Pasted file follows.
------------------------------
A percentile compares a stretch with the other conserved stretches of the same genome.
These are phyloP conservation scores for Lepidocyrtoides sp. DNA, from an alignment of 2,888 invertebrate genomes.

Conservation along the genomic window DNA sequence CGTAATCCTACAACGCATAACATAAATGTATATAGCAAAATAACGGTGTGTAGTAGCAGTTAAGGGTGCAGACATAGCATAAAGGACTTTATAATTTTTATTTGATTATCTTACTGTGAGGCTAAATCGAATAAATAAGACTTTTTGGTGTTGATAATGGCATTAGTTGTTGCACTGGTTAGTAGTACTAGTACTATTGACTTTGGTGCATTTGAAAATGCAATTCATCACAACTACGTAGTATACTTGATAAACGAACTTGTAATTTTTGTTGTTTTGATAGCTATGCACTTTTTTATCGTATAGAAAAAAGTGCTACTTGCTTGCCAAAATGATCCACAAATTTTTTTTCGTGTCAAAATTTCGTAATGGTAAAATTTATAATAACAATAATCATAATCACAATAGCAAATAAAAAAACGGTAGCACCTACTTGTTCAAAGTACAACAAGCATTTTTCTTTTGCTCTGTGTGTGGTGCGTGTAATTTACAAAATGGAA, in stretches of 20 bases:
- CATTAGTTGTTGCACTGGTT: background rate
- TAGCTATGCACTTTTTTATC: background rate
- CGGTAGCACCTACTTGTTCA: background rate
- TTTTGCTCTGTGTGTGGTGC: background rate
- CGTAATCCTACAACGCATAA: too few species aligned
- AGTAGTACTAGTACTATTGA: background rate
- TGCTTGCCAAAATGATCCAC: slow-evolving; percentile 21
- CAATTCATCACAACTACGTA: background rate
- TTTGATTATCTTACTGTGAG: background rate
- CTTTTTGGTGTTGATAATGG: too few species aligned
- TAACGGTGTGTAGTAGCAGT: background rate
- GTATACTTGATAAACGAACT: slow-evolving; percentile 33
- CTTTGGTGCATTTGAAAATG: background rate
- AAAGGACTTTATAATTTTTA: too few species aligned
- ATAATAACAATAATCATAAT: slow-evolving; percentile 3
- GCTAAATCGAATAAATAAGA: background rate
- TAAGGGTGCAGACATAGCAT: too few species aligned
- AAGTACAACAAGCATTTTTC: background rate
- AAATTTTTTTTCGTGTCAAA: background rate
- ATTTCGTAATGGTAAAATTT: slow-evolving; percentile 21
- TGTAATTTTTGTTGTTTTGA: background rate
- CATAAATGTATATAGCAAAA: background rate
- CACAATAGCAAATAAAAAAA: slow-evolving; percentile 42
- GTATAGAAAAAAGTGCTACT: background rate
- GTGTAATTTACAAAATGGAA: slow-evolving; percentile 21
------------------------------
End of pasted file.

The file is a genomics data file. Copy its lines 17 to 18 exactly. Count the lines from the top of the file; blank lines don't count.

- AAAGGACTTTATAATTTTTA: too few species aligned
- ATAATAACAATAATCATAAT: slow-evolving; percentile 3